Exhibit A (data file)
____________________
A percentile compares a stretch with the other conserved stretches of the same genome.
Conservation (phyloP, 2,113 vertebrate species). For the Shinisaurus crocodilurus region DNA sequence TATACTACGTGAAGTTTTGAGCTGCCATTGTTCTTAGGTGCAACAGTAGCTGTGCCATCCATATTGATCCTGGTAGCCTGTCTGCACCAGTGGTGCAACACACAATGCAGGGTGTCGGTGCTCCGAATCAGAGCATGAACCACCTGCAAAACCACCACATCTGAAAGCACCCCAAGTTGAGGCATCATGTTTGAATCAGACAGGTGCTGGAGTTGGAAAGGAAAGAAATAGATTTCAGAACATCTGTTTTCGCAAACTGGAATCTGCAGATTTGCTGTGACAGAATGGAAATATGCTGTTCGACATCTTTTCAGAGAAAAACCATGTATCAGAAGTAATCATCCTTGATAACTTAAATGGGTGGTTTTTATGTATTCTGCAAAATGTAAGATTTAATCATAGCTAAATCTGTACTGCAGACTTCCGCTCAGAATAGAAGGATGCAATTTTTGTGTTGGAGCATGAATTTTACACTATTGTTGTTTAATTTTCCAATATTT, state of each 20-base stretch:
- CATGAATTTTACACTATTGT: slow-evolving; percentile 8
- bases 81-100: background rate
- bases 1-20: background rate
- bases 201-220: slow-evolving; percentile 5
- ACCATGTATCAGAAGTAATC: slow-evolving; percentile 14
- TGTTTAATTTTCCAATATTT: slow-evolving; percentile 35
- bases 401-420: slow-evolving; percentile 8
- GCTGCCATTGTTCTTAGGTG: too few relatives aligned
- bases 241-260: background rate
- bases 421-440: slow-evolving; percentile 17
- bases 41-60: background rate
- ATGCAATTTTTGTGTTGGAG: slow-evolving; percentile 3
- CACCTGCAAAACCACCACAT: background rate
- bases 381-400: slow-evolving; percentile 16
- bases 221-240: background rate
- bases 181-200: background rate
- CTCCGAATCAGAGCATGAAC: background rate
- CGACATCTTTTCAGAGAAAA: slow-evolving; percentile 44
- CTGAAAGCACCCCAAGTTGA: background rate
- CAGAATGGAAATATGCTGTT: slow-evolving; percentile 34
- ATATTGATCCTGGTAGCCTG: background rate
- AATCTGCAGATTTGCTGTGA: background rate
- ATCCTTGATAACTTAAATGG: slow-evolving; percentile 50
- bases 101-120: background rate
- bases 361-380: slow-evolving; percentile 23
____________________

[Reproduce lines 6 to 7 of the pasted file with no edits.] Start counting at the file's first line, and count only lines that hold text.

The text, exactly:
- bases 201-220: slow-evolving; percentile 5
- ACCATGTATCAGAAGTAATC: slow-evolving; percentile 14